A team of scientists from Harvard University and the company Carbon Engineering announced on Thursday that they have found a method to cheaply and directly pull carbon-dioxide pollution out of the atmosphere.
If their technique is successfully implemented at scale, it could transform how humanity thinks about the problem of climate change. It could give people a decisive new tool in the race against a warming planet, but could also unsettle the issue’s delicate politics, making it all the harder for society to adapt.
Their research seems almost to smuggle technologies out of the realm of science fiction and into the real. It suggests that people will soon be able to produce gasoline and jet fuel from little more than limestone, hydrogen, and air. It hints at the eventual construction of a vast, industrial-scale network of carbon scrubbers, capable of removing greenhouse gases directly from the atmosphere.
Above all, the new technique is noteworthy because it promises to remove carbon dioxide cheaply. As recently as 2011, a panel of experts estimated that it would cost at least $600 to remove a metric ton of carbon dioxide from the atmosphere.
The new paper says it can remove the same ton for as little as $94, and for no more than $232. At those rates, it would cost between $1 and $2.50 to remove the carbon dioxide released by burning a gallon of gasoline in a modern car.
The team published their results Thursday morning in Joule, a new American scientific journal printed by the same publisher behind the biology journal Cell.
“What we’ve done is build a [direct-air capture] process that is—as much as possible—built on existing processes and technologies that are widespread in the world,” said David Keith, a professor of applied physics at Harvard and the lead author of the new study. “That’s why we think we have a reasonable possibility of scaling up.”
Keith is also a founder and executive chairman of Carbon Engineering, a Bill Gates–funded company that has studied how to directly remove carbon dioxide from the atmosphere.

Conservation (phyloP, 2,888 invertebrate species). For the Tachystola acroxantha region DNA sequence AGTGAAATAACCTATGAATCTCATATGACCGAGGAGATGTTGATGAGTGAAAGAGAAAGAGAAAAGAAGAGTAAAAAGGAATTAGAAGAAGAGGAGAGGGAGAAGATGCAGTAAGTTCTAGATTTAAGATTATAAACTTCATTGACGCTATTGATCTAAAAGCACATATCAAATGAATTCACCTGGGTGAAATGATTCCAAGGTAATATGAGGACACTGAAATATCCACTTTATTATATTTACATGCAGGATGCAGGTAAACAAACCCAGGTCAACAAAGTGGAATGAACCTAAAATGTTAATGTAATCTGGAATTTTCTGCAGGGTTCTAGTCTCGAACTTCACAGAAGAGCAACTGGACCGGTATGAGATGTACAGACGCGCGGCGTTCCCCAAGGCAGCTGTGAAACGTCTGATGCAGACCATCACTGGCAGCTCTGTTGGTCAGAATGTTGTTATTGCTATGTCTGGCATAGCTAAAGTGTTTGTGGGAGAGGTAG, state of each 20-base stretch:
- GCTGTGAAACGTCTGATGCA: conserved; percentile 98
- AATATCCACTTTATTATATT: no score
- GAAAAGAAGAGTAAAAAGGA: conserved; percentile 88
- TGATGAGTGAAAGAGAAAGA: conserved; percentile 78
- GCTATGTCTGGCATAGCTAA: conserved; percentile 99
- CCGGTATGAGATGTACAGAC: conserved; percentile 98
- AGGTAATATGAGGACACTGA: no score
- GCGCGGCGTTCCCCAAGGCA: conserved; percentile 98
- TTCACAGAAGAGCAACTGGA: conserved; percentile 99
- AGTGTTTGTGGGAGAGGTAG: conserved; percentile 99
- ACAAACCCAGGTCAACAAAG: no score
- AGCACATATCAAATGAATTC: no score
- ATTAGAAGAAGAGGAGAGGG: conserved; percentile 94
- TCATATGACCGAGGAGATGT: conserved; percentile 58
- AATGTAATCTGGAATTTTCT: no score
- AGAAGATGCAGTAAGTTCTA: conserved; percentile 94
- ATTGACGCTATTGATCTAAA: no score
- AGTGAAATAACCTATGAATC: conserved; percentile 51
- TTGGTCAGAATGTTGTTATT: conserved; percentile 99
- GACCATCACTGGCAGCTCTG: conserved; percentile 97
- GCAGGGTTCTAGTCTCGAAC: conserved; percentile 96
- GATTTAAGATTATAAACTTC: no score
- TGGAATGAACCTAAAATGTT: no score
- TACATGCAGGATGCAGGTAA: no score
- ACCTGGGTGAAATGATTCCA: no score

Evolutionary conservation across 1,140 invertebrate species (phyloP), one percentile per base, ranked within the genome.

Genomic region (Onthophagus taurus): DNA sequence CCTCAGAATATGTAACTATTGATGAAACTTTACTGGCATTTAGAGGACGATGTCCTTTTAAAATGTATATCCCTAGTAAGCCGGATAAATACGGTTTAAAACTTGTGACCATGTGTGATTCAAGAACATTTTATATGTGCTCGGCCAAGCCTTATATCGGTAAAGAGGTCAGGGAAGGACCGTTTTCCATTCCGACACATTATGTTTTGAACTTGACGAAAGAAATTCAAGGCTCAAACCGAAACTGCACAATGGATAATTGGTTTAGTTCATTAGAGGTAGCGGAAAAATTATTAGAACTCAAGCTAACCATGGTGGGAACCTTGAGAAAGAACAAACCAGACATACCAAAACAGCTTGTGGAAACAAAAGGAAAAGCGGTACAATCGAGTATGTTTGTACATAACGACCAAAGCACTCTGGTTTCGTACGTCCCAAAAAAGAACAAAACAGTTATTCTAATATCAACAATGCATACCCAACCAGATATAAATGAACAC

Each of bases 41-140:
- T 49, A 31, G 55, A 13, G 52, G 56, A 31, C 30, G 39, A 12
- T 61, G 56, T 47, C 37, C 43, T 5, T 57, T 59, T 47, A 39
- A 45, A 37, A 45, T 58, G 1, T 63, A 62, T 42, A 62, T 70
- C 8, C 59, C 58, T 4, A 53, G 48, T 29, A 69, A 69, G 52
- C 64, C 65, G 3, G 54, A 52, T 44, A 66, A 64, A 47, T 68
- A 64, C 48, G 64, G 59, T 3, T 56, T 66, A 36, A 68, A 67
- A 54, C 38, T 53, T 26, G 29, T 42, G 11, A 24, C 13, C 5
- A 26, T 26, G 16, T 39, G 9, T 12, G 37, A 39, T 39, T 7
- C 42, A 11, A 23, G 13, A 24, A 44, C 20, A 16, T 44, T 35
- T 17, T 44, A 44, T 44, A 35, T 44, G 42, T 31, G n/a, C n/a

Carbon Engineering says the technique unveiled today has already been implemented at its small, pilot plant in Squamish, British Columbia. It is currently seeking funding to build an industrial-scale version of the plant, which Keith says it can complete by 2021.
Their technique, while chemically complicated, does not rely on unprecedented science. In effect, Keith and his colleagues have grafted a cooling tower onto a paper mill. It has three major steps.
First, outside air is sucked into the factory’s “contactors” and exposed to an alkaline liquid. These contactors resemble industrial cooling towers: They have large fans to inhale air from the outside world, and they’re lined with corrugated plastic structures that allow as much air as possible to come into contact with the liquid. In a cooling tower, the air is meant to cool the liquid; but in this design, the air is meant to come into contact with the strong base. “CO2 is a weak acid, so it wants to be in the base,” said Keith.
Second, the now-watery liquid (containing carbon dioxide) is brought into the factory, where it undergoes a series of chemical reactions to separate the base from the acid. The liquid is frozen into solid pellets, slowly heated, and converted into a slurry. Again, these techniques have been borrowed from elsewhere in chemical industry: “Taking CO2 out of a carbonate solution is what almost every paper mill in the world does,” Keith told me.
Finally, the carbon dioxide is combined with hydrogen and converted into liquid fuels, including gasoline, diesel, and jet fuel. This is in some ways the most conventional aspect of the process: Oil companies convert hydrocarbon gases into liquid fuels every day, using a set of chemical reactions called the Fischer-Tropsch process. But it’s key to Carbon Engineering’s business: It means the company can produce carbon-neutral hydrocarbons.